Calm

The word calm is actually an old way of saying “still heat”, a heat that is not dry and yet not humid. It was used to describe the sort of day that just sat in wait and had the potential to be energetic but stayed still. This is why people associate the word calm with peace. Calm is a type of attitude where indifference is expressed.

In Italy the word calm was used to describe a day that rests and is still. That definition still carries over to today where the word calm is used to describe a lack of movement. Say a lake, where there’s no wind and no surface disturbance at all, it is untouched and still.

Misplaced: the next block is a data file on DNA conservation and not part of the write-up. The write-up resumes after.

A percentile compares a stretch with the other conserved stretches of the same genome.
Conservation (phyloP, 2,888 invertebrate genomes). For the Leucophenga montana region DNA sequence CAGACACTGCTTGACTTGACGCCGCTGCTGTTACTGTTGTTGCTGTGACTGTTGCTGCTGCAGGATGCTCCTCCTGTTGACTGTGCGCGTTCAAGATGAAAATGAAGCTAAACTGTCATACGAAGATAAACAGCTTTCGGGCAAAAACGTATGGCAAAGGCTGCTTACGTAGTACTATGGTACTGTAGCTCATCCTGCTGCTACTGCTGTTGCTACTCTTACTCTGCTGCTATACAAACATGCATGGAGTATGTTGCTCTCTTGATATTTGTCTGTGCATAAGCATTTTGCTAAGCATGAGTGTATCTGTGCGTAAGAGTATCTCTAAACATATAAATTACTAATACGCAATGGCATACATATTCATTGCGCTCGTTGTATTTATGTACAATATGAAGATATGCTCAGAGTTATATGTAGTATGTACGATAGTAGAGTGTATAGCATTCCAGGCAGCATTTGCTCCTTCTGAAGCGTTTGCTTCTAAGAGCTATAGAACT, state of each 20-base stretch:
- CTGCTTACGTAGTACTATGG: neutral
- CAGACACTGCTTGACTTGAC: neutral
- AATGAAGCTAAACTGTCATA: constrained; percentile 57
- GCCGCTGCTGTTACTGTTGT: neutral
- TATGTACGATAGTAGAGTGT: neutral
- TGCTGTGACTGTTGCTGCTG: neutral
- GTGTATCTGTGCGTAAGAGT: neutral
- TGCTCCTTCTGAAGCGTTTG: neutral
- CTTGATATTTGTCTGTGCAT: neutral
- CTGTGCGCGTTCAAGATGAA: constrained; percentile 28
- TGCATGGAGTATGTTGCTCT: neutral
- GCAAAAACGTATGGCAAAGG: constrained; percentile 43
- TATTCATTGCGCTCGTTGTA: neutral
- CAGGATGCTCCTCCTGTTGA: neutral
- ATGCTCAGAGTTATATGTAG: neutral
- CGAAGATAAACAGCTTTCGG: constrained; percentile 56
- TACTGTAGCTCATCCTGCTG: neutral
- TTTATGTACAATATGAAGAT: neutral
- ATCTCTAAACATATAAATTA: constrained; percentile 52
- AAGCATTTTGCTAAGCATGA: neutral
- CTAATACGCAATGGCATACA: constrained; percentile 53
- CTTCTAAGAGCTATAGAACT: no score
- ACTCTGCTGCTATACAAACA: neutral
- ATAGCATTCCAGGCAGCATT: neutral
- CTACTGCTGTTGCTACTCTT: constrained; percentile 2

late 14c., from O.Fr. calme, traditionally from O.It. calma, from L.L. cauma “heat of the mid-day sun” (in Italy, a time when everything rests and is still), from Gk. kauma “heat” (especially of the sun), from kaiein “to burn.” Spelling influenced by L. calere “to be hot.” Figurative application to social or mental conditions is 16c

 

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1 Comment

  1. OK, this is a little better; I gave you full credit for this since you added the etymology as requested.

    Reply

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